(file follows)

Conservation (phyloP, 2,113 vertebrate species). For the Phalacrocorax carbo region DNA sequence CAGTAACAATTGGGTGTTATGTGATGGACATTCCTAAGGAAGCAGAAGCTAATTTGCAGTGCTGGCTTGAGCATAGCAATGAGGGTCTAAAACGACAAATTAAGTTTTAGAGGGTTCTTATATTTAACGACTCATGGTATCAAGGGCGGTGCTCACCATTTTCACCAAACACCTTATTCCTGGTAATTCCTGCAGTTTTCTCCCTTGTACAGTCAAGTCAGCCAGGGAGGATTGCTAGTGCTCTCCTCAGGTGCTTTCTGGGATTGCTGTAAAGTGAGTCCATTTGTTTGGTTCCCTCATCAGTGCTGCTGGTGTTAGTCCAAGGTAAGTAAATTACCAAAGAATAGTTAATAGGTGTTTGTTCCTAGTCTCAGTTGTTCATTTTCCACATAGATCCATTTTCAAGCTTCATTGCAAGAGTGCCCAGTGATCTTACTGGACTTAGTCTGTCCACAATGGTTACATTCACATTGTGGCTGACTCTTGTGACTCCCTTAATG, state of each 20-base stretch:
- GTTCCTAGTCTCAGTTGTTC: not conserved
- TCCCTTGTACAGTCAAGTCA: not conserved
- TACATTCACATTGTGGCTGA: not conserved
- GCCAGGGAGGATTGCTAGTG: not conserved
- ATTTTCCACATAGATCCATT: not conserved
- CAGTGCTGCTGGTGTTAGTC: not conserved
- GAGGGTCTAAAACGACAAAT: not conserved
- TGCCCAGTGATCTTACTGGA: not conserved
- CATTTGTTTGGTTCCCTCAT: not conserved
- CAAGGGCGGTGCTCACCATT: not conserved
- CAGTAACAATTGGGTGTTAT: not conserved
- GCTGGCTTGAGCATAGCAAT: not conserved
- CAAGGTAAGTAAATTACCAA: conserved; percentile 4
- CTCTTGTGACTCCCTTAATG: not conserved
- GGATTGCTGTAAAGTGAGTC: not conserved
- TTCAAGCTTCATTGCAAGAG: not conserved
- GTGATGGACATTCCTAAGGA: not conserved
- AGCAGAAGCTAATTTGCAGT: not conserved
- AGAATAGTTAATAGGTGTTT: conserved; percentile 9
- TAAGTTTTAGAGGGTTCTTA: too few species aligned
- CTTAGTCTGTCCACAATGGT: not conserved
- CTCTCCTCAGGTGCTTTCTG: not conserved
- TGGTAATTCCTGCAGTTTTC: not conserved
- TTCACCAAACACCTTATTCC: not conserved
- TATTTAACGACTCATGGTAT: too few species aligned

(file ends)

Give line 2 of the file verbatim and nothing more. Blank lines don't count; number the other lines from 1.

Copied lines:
- GTTCCTAGTCTCAGTTGTTC: not conserved